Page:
Stacking of Automobile Uninsured Motorist Coverage
Dorothy Ferguson was severely injured in a motor vehicle accident case. The responsible third party was insured with coverage of $25,000 limit of liability. Dorothy Ferguson had three vehicles insured by U. S. F. & G. Company, and each vehicle had $25,000 underinsured motorist coverage. The Mississippi Supreme Court had struggled for years with the issue of stacking coverage of uninsured/underinsured motorist coverage. Decisions had turned on how the premiums were paid, the number of policies and policy language. Finally, in the Ferguson case, the Mississippi Supreme Court, in a sweeping decision, declared that it was against public policy for insurance companies to try to avoid stacking of coverages. In this one decision, the Supreme Court had cleared up years of confusing and often conflicting decisions. This is another example of cases handled by Farese, Farese & Farese, P. A., that have had a positive impact on Mississippians. U. S. Fidelity and Guaranty Company v. Ferguson, 698 So. 2d 77 (7/31/97)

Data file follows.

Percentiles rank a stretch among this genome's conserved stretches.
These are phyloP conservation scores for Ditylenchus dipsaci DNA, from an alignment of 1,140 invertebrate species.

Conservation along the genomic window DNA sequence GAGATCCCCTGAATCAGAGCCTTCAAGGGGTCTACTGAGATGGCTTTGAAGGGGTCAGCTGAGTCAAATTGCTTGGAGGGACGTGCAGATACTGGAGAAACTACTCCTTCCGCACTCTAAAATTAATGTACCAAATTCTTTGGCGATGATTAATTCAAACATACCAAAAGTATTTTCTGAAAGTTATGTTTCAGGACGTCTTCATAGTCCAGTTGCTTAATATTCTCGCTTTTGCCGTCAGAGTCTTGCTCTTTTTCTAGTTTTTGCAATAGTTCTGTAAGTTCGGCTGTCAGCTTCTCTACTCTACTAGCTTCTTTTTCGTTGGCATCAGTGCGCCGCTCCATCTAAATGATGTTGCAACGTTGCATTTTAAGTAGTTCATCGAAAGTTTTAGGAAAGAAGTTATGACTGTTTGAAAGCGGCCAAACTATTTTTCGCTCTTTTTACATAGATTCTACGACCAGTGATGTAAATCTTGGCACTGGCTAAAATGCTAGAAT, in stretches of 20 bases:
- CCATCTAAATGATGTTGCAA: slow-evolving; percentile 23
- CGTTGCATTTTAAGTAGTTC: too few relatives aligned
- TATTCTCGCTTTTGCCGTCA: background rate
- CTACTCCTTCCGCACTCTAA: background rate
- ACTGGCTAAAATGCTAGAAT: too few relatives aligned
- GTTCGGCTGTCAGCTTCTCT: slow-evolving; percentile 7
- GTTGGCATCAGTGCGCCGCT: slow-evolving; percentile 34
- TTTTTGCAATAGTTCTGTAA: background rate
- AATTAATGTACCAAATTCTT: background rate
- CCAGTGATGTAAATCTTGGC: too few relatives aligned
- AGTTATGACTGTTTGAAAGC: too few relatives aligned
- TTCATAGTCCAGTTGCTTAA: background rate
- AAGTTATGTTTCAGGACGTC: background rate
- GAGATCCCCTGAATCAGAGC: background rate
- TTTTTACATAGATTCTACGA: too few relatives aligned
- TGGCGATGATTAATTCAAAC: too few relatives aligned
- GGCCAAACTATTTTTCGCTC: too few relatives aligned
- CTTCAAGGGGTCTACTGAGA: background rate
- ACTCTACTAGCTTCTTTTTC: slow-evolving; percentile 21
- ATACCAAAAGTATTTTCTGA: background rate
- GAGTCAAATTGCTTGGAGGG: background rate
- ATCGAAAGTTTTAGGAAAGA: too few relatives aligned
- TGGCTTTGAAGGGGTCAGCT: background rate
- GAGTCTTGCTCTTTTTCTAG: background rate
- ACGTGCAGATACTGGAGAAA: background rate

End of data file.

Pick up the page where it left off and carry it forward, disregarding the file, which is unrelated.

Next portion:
Legal Right of a Spouse To Sue The Other Spouse for Injuries
In Mississippi, it had long been the law that a husband could not sue a wife nor a wife sue a husband for personal injuries. This law was successfully challenged by Farese, Farese & Farese, P. A., in the case of Burns v. Burns, 579 So. 2d 571 (5/22/91). Ms. Burns was intentionally beaten by her husband. She sued him for damages. Mr. Burns defended by asserting spousal immunity. In a landmark decision, the Mississippi Supreme Court struck down the antiquated law that had stood since the formation of the State and provided a remedy for a spouse injured, intentionally or negligently by the other spouse. Citizens of Mississippi have benefited from the results of this historical case. This case opened the door for injured children to recovery for injuries caused by the negligence acts of a parent.